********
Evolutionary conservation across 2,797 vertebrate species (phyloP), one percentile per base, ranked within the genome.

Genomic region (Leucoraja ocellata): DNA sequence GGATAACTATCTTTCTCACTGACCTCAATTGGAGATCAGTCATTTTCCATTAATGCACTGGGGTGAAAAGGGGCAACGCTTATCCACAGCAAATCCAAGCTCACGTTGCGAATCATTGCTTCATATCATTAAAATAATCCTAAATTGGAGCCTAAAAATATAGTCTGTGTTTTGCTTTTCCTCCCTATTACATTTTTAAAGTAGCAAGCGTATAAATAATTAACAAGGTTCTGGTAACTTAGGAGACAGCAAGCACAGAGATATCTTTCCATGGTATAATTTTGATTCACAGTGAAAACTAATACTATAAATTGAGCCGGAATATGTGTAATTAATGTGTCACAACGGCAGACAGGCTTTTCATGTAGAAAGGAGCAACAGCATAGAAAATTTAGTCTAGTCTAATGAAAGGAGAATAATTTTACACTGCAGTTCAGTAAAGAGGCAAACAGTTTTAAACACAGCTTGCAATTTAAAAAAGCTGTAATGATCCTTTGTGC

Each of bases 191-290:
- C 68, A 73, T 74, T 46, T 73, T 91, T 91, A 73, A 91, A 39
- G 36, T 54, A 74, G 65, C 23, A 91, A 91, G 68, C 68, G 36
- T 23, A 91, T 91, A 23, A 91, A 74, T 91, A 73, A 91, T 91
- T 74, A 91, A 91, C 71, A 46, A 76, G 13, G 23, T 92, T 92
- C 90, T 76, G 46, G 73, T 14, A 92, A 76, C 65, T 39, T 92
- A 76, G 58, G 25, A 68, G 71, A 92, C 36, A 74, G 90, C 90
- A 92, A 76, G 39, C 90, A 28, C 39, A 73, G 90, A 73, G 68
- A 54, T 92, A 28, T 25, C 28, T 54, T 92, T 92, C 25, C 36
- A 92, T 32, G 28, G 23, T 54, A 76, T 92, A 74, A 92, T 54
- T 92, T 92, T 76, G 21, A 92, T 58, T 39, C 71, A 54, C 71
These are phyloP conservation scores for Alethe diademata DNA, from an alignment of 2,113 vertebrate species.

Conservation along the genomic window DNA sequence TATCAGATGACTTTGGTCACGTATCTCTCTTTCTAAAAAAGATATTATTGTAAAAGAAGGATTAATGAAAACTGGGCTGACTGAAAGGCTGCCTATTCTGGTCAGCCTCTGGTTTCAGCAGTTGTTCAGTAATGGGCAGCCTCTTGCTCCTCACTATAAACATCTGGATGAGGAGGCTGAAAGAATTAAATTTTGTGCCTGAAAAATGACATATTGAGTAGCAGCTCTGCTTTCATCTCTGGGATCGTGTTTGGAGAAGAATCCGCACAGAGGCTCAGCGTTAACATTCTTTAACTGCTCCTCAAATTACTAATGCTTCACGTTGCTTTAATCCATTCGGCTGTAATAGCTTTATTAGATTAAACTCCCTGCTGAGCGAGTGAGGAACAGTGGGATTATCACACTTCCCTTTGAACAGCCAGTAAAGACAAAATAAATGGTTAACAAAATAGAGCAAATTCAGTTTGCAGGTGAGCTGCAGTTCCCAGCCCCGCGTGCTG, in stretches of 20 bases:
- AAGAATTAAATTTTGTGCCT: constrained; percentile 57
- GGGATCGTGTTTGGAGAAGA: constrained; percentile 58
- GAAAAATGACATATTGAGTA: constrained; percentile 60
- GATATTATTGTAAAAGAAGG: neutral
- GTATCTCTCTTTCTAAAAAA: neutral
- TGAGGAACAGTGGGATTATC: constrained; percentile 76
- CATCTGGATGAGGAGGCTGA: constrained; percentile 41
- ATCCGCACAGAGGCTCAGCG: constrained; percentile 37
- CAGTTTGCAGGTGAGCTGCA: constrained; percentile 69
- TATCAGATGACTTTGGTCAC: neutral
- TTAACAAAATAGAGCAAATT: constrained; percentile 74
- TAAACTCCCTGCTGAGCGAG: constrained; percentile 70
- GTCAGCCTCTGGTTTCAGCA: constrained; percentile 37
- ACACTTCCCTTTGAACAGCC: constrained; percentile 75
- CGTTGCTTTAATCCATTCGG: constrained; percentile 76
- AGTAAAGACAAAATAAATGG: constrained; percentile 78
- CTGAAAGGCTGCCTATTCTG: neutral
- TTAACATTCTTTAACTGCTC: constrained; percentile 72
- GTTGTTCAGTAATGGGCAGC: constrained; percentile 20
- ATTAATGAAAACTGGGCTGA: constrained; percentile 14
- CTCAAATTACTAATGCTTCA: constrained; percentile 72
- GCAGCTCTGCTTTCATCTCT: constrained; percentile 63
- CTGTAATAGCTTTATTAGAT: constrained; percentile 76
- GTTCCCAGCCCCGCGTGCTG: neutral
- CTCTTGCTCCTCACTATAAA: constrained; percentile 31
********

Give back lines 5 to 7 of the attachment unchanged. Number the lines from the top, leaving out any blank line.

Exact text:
- G 36, T 54, A 74, G 65, C 23, A 91, A 91, G 68, C 68, G 36
- T 23, A 91, T 91, A 23, A 91, A 74, T 91, A 73, A 91, T 91
- T 74, A 91, A 91, C 71, A 46, A 76, G 13, G 23, T 92, T 92